Tree horror is the result of these genetic experiments. When a logger cuts down the altered tree, the remaining trunk is covered with red sap that flows down its bark like blood. It oozes as the logger saws through the trunk. Activists have spiked the tree in protest. The chain saw hits the spike, sending it flying back. It slashes the logger. Mac calls for help, but the logger begins convulsing. His eyes turn red. He begins to growl and grab at the other loggers. He has turned into a viral zombie, a “natural” eco-zombie, according to S. J. Lauro (2011). For Lauro, the eco-zombie in Severed “incarnates anxieties regarding the abuses of the planet by capitalist industry” (pg. 61). The next scene confirms Lauro’s claim. Lumber company corporate officers and board members discuss the success of GX1144. It has increased profits by 15%. Their goal is to expand the testing area for the genetically altered lumber until a secretary shares bad news about the logging camp. They have lost contact with the camp and blame the Forest Action Committee, led by Rita Hoffman (Sarah Lind). The logging camp is in the testing area, and if Hoffman finds out, it might draw undue attention to their GX1144 program.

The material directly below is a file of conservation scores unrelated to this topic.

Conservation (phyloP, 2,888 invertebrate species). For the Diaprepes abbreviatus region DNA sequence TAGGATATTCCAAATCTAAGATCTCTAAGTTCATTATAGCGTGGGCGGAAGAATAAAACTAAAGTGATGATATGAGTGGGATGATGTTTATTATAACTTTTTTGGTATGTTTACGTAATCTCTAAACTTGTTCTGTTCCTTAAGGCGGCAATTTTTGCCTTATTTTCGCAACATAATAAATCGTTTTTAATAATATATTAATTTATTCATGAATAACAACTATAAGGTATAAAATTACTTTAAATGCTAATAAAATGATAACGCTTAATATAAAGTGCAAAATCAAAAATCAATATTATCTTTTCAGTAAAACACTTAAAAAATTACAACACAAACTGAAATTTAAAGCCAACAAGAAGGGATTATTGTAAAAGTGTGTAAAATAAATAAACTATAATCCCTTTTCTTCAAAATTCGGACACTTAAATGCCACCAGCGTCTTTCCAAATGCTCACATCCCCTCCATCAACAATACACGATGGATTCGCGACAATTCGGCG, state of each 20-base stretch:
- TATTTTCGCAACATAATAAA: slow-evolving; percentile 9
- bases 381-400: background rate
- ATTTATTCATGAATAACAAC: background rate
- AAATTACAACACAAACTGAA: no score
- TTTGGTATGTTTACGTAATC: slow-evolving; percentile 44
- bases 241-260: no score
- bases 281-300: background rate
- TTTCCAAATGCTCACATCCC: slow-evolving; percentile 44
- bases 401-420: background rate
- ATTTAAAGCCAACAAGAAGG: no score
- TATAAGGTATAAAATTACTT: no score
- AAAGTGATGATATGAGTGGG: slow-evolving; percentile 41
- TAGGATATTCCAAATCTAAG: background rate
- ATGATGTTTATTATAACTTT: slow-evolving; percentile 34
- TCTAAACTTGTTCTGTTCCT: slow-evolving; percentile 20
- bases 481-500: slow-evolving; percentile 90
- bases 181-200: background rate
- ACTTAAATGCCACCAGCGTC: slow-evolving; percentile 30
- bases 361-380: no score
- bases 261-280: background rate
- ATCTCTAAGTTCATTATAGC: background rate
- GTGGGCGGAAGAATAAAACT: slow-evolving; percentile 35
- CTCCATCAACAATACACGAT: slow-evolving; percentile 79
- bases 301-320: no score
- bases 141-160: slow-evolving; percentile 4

To address the board’s concerns, its members send the CEO’s son Tyler (Paul Campbell) to the camp. Although representing the enemy, Tyler ultimately becomes part of a biotic community that also includes loggers and environmentalists. His entrance in the camp also shows us what happens when we disturb the natural order: monsters. When Tyler drives his truck off the ferry, the logging camp is deserted and in shambles. Undead loggers feed on corpses, but Tyler escapes into a forest and hides in a shed with unscathed logger Luke (Michael Teigen), environmental activist Rita, logging boss Mac and company man Carter. Rita tells Tyler he has been “raping the earth” and the GMO-induced infection supports her claim. This secret GX1144 testing area must be quarantined to maintain stock prices, and their survival depends on collectively battling monstrous results of bad science.